How the Gun Trace Task Force Fueled Violence and Overtime During Baltimore Uprising

“I got an entire pharmacy,” former bail bondsman Donald Stepp said from the witness stand in federal court Thursday. He was quoting former police sergeant Wayne Jenkins, the center of the ongoing corruption trial of two members of the Gun Trace Task Force, an elite police squad charged with criminal conspiracies.

In a trial full of dramatic revelations of corruption, Stepp’s claim was especially significant in this beleaguered city, which was about to embark on a third citizen-led Ceasefire attempting to halt the brutal pace of near-daily murders for a weekend.

In June 2015, after what was then Baltimore’s deadliest month in decades, then-Commissioner Anthony Batts blamed the spike in murders on drugs looted from pharmacies during the unrest following the death of Freddie Gray in police custody in April of that year. Headlines blared: “Baltimore police commissioner: looted drugs during riots causing spike in violence.”

Others have claimed that the murders arose from the “Ferguson Effect,” which argues that police “stood down” for fear of being “the next viral video.”

But Stepp’s claims complicate both of those narratives. According to Stepp, early in the morning on April 28, 2015 as Baltimore police struggled to regain some control after weeks of protest had turned to a day of rioting, Jenkins had his own agenda.

“During the riots of Freddie Gray, he called me again, woke me up, said I needed to open the garage door,” Stepp said. When Jenkins pulled up, Stepp said, he got out of the car, opened the trunk and took out two large trash bags.

“I got people coming out of these pharmacies,” Stepp, who estimated making a million dollars off of selling drugs Jenkins stole, recalled his old friend saying.

Deborah Katz Levi, the head of the Baltimore City Public Defender Special Litigation Section, calls it callous.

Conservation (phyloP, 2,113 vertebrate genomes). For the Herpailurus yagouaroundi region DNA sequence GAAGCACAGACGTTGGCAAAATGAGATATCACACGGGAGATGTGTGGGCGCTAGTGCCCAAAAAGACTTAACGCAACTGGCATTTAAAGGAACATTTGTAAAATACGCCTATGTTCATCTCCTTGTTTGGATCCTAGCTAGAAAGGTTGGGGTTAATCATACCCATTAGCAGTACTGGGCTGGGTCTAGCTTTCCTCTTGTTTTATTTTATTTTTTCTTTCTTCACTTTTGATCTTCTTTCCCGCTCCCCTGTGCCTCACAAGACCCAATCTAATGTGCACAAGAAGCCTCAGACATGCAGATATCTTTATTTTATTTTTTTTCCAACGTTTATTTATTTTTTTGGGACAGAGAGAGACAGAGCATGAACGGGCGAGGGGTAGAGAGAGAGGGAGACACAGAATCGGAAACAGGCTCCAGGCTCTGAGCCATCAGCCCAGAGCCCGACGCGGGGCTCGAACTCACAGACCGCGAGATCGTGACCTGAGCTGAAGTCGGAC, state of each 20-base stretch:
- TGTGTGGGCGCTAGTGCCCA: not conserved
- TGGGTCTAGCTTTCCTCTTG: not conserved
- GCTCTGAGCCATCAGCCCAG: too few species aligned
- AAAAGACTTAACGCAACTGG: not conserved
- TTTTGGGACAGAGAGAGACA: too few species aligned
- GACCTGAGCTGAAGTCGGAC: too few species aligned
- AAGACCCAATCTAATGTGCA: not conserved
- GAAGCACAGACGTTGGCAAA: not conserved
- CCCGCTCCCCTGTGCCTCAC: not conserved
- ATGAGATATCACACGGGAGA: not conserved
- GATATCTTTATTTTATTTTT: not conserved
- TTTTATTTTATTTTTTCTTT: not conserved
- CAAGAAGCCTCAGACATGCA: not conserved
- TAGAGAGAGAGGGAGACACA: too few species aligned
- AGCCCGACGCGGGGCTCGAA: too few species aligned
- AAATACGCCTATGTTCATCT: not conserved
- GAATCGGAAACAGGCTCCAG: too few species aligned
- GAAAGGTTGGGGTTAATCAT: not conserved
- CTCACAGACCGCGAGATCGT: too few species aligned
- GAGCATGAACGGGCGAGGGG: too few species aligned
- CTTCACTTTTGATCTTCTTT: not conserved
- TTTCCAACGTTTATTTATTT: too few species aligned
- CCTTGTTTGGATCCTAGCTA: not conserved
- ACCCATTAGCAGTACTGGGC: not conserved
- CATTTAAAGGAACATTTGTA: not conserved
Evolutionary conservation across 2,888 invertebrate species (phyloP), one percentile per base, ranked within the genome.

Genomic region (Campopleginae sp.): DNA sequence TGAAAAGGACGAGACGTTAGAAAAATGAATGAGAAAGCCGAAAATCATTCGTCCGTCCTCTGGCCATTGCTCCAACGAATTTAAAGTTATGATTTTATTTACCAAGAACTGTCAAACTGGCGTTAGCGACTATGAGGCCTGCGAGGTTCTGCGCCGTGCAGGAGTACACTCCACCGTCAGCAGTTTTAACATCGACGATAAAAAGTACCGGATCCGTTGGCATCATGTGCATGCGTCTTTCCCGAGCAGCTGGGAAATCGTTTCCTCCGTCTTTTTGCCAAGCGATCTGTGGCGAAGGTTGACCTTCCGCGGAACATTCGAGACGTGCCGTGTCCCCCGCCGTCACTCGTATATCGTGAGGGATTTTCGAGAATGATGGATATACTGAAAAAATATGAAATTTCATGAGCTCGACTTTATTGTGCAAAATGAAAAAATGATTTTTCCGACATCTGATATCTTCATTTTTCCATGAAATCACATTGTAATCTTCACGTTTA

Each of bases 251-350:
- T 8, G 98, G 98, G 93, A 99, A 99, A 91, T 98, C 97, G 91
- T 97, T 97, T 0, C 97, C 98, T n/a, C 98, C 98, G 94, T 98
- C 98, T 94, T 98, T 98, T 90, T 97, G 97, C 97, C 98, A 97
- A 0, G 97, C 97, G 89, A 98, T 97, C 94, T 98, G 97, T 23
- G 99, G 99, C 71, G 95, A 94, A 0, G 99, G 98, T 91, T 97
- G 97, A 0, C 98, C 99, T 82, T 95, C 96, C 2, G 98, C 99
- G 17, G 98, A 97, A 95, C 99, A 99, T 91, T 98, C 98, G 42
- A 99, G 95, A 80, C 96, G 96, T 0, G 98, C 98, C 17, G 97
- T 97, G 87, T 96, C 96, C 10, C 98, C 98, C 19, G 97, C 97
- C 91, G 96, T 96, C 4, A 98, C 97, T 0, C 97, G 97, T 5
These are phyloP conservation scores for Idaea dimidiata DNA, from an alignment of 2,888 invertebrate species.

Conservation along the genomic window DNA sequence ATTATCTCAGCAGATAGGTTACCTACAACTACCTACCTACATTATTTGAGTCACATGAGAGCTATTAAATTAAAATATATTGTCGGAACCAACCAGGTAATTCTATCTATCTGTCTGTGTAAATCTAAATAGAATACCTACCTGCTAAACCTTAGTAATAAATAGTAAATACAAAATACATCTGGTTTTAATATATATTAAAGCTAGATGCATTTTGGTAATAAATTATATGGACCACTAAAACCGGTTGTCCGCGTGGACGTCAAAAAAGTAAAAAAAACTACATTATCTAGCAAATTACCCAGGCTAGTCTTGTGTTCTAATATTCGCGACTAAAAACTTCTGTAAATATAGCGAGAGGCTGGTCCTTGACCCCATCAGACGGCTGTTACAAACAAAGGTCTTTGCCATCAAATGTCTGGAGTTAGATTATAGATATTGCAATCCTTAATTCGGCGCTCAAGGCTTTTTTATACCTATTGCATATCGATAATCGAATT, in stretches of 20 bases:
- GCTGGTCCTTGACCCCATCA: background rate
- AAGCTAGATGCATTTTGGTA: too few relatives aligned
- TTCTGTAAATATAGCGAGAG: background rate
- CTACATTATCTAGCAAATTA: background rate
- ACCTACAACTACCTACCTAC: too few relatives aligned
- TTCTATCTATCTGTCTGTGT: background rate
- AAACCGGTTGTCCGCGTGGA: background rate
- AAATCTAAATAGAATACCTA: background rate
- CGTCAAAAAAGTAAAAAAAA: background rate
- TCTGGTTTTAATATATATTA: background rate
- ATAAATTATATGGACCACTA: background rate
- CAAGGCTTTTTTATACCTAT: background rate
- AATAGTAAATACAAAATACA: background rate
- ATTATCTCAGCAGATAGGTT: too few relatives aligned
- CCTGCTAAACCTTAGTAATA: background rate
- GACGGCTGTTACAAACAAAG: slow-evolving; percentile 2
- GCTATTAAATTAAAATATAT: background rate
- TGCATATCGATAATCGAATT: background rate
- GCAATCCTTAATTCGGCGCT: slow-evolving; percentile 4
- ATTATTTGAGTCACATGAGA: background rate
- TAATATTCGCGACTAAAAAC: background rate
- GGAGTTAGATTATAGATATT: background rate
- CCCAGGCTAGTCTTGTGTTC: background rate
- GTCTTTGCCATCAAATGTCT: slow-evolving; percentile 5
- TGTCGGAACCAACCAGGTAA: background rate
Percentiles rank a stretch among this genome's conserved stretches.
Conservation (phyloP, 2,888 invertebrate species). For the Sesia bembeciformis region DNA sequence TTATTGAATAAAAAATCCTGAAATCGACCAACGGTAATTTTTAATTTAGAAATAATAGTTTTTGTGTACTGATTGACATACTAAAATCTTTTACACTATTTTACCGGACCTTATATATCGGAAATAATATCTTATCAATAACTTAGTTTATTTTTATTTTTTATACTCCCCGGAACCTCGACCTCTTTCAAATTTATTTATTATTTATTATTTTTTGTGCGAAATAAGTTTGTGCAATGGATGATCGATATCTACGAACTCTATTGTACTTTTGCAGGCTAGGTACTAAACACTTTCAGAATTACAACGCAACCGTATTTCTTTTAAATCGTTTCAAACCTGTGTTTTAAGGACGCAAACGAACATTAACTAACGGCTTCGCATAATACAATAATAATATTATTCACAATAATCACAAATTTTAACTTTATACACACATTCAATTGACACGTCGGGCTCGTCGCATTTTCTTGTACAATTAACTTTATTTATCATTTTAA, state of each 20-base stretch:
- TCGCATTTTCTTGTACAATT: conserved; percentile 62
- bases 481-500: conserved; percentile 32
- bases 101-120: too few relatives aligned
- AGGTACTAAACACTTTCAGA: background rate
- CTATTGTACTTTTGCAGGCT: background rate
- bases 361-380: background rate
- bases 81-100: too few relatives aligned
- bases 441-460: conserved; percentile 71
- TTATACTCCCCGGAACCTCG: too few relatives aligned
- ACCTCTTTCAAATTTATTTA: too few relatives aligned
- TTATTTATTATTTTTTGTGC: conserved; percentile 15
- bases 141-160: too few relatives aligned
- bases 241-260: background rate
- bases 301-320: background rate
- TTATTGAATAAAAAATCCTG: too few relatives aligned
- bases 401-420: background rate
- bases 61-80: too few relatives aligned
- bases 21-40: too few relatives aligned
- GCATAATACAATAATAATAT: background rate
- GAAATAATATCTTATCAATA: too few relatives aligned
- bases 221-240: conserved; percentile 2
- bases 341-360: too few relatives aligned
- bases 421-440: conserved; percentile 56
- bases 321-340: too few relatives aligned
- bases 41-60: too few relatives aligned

“There’s some argument that these guys robbed drug dealers, some people say that, right, and that these guys, you know committed crimes against other alleged criminals—but when you’re taking prescription medication that the citizens of Baltimore, and in impoverished neighborhoods, really needed, that shows a level of callousness that rises all the way to the top,” she said outside the courthouse Thursday.

But in addition to taking medicine away from citizens, according to then-Commissioner Batts’ logic, Jenkins and Stepp contributed to “turf wars,” which, he said were “leading to violence and shootings in our city.”

Batts said 27 pharmacies were looted. And while most people think of the burning CVS at the heart of the unrest in Penn North, the DEA claimed that most of the pharmacies were targeted by organized gangs.

“You see the economic value for these gangs in targeting these pharmacies,” Special Agent Gary Tuggle told WBAL back in 2015, comparing the price of Oxycontin—which he said could go for $30 a pill to heroin, which was selling for $10-$15 a bag.

Stepp testified that he and Jenkins regularly burgled buildings—and that he bought a wide variety of equipment used in such burglaries, including grappling hooks, crowbars, sledgehammers, and tracking devices for Jenkins and other police officers, whom he did not name.

He described Jenkins as a man in control of the city.

“It was easy for him to be able to steal because he had access, incredible access because of his position,” Stepp said.

While the exact role the Gun Trace Task Force and other rogue officers played in the looting of drugs and the rise of violence is unknown, it is clear that the task force, which was described by prosecutors as “both cops and robbers at the same time” profited from it.

Cooperating co-defendants testified that, as the murder rate rose in 2015, then-Commissioner Kevin Davis asked Jenkins how he was keeping his squad motivated. According to Evodio Hendrix, Jenkins told the commissioner he was using overtime to keep his crew happy and getting guns off the streets. Davis allegedly told Jenkins to “keep up the good work.”

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Filming Cops
Filming Cops 5618 posts

Filming Cops was started in 2010 as a conglomerative blogging service documenting police abuse. The aim isn’t to demonize the natural concept of security provision as such, but to highlight specific cases of State-monopolized police brutality that are otherwise ignored by traditional media outlets.

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